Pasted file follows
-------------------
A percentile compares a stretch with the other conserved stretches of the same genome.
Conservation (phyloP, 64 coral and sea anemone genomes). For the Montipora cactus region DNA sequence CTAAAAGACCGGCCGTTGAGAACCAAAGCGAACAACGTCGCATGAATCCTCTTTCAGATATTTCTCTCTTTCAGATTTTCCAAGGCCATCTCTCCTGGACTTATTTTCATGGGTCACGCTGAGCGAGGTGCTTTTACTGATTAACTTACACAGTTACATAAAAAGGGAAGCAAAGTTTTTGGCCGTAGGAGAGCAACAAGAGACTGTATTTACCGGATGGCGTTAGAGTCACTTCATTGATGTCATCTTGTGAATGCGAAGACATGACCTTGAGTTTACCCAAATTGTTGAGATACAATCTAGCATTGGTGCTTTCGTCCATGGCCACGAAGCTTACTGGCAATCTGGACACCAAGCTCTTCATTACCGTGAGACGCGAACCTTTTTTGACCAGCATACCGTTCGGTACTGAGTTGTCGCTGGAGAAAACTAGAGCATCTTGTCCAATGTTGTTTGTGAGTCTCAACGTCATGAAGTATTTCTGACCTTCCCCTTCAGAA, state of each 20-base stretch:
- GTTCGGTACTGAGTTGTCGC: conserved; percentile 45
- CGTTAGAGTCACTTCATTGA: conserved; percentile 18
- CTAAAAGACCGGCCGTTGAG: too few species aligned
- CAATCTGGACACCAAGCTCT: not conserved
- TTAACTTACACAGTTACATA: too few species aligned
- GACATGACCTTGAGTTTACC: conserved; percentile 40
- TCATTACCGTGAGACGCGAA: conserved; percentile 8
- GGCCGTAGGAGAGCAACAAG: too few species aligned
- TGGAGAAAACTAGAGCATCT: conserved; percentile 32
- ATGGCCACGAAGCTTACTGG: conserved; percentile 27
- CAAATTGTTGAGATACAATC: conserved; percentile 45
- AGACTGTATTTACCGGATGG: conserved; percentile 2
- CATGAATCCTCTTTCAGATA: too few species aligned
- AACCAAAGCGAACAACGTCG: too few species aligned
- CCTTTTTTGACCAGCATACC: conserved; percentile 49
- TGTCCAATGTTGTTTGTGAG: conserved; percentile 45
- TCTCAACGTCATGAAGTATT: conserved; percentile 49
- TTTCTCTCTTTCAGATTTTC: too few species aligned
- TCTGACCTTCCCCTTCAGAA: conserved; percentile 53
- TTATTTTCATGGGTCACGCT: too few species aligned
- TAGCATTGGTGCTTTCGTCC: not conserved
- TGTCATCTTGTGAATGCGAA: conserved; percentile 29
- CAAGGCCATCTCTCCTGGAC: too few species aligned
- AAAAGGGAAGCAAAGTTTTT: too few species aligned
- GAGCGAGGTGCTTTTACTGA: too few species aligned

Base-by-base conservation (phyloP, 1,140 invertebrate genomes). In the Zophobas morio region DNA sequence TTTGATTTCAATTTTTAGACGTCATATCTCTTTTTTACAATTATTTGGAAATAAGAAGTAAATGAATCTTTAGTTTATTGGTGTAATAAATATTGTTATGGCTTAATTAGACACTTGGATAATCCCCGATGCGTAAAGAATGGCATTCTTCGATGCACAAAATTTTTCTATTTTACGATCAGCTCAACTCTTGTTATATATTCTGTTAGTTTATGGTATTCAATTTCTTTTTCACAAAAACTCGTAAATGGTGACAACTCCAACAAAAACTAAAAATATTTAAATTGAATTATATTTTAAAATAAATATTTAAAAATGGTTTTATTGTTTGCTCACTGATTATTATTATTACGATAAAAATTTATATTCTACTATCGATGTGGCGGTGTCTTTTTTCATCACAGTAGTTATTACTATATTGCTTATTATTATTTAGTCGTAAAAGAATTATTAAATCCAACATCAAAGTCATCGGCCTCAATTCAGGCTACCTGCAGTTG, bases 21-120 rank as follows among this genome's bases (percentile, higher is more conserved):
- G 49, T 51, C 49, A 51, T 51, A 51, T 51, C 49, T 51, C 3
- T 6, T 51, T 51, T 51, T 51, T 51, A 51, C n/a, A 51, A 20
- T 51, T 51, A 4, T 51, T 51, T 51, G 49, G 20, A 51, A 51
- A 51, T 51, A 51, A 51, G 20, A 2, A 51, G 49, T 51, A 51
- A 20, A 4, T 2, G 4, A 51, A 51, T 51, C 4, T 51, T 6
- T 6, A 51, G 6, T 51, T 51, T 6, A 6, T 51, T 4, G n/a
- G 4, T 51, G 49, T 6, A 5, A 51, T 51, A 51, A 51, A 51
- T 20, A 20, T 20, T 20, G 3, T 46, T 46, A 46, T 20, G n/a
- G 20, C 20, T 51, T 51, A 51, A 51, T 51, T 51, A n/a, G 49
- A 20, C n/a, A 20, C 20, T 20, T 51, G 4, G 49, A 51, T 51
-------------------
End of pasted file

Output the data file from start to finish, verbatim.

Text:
A percentile compares a stretch with the other conserved stretches of the same genome.
Conservation (phyloP, 64 coral and sea anemone genomes). For the Montipora cactus region DNA sequence CTAAAAGACCGGCCGTTGAGAACCAAAGCGAACAACGTCGCATGAATCCTCTTTCAGATATTTCTCTCTTTCAGATTTTCCAAGGCCATCTCTCCTGGACTTATTTTCATGGGTCACGCTGAGCGAGGTGCTTTTACTGATTAACTTACACAGTTACATAAAAAGGGAAGCAAAGTTTTTGGCCGTAGGAGAGCAACAAGAGACTGTATTTACCGGATGGCGTTAGAGTCACTTCATTGATGTCATCTTGTGAATGCGAAGACATGACCTTGAGTTTACCCAAATTGTTGAGATACAATCTAGCATTGGTGCTTTCGTCCATGGCCACGAAGCTTACTGGCAATCTGGACACCAAGCTCTTCATTACCGTGAGACGCGAACCTTTTTTGACCAGCATACCGTTCGGTACTGAGTTGTCGCTGGAGAAAACTAGAGCATCTTGTCCAATGTTGTTTGTGAGTCTCAACGTCATGAAGTATTTCTGACCTTCCCCTTCAGAA, state of each 20-base stretch:
- GTTCGGTACTGAGTTGTCGC: conserved; percentile 45
- CGTTAGAGTCACTTCATTGA: conserved; percentile 18
- CTAAAAGACCGGCCGTTGAG: too few species aligned
- CAATCTGGACACCAAGCTCT: not conserved
- TTAACTTACACAGTTACATA: too few species aligned
- GACATGACCTTGAGTTTACC: conserved; percentile 40
- TCATTACCGTGAGACGCGAA: conserved; percentile 8
- GGCCGTAGGAGAGCAACAAG: too few species aligned
- TGGAGAAAACTAGAGCATCT: conserved; percentile 32
- ATGGCCACGAAGCTTACTGG: conserved; percentile 27
- CAAATTGTTGAGATACAATC: conserved; percentile 45
- AGACTGTATTTACCGGATGG: conserved; percentile 2
- CATGAATCCTCTTTCAGATA: too few species aligned
- AACCAAAGCGAACAACGTCG: too few species aligned
- CCTTTTTTGACCAGCATACC: conserved; percentile 49
- TGTCCAATGTTGTTTGTGAG: conserved; percentile 45
- TCTCAACGTCATGAAGTATT: conserved; percentile 49
- TTTCTCTCTTTCAGATTTTC: too few species aligned
- TCTGACCTTCCCCTTCAGAA: conserved; percentile 53
- TTATTTTCATGGGTCACGCT: too few species aligned
- TAGCATTGGTGCTTTCGTCC: not conserved
- TGTCATCTTGTGAATGCGAA: conserved; percentile 29
- CAAGGCCATCTCTCCTGGAC: too few species aligned
- AAAAGGGAAGCAAAGTTTTT: too few species aligned
- GAGCGAGGTGCTTTTACTGA: too few species aligned

Base-by-base conservation (phyloP, 1,140 invertebrate genomes). In the Zophobas morio region DNA sequence TTTGATTTCAATTTTTAGACGTCATATCTCTTTTTTACAATTATTTGGAAATAAGAAGTAAATGAATCTTTAGTTTATTGGTGTAATAAATATTGTTATGGCTTAATTAGACACTTGGATAATCCCCGATGCGTAAAGAATGGCATTCTTCGATGCACAAAATTTTTCTATTTTACGATCAGCTCAACTCTTGTTATATATTCTGTTAGTTTATGGTATTCAATTTCTTTTTCACAAAAACTCGTAAATGGTGACAACTCCAACAAAAACTAAAAATATTTAAATTGAATTATATTTTAAAATAAATATTTAAAAATGGTTTTATTGTTTGCTCACTGATTATTATTATTACGATAAAAATTTATATTCTACTATCGATGTGGCGGTGTCTTTTTTCATCACAGTAGTTATTACTATATTGCTTATTATTATTTAGTCGTAAAAGAATTATTAAATCCAACATCAAAGTCATCGGCCTCAATTCAGGCTACCTGCAGTTG, bases 21-120 rank as follows among this genome's bases (percentile, higher is more conserved):
- G 49, T 51, C 49, A 51, T 51, A 51, T 51, C 49, T 51, C 3
- T 6, T 51, T 51, T 51, T 51, T 51, A 51, C n/a, A 51, A 20
- T 51, T 51, A 4, T 51, T 51, T 51, G 49, G 20, A 51, A 51
- A 51, T 51, A 51, A 51, G 20, A 2, A 51, G 49, T 51, A 51
- A 20, A 4, T 2, G 4, A 51, A 51, T 51, C 4, T 51, T 6
- T 6, A 51, G 6, T 51, T 51, T 6, A 6, T 51, T 4, G n/a
- G 4, T 51, G 49, T 6, A 5, A 51, T 51, A 51, A 51, A 51
- T 20, A 20, T 20, T 20, G 3, T 46, T 46, A 46, T 20, G n/a
- G 20, C 20, T 51, T 51, A 51, A 51, T 51, T 51, A n/a, G 49
- A 20, C n/a, A 20, C 20, T 20, T 51, G 4, G 49, A 51, T 51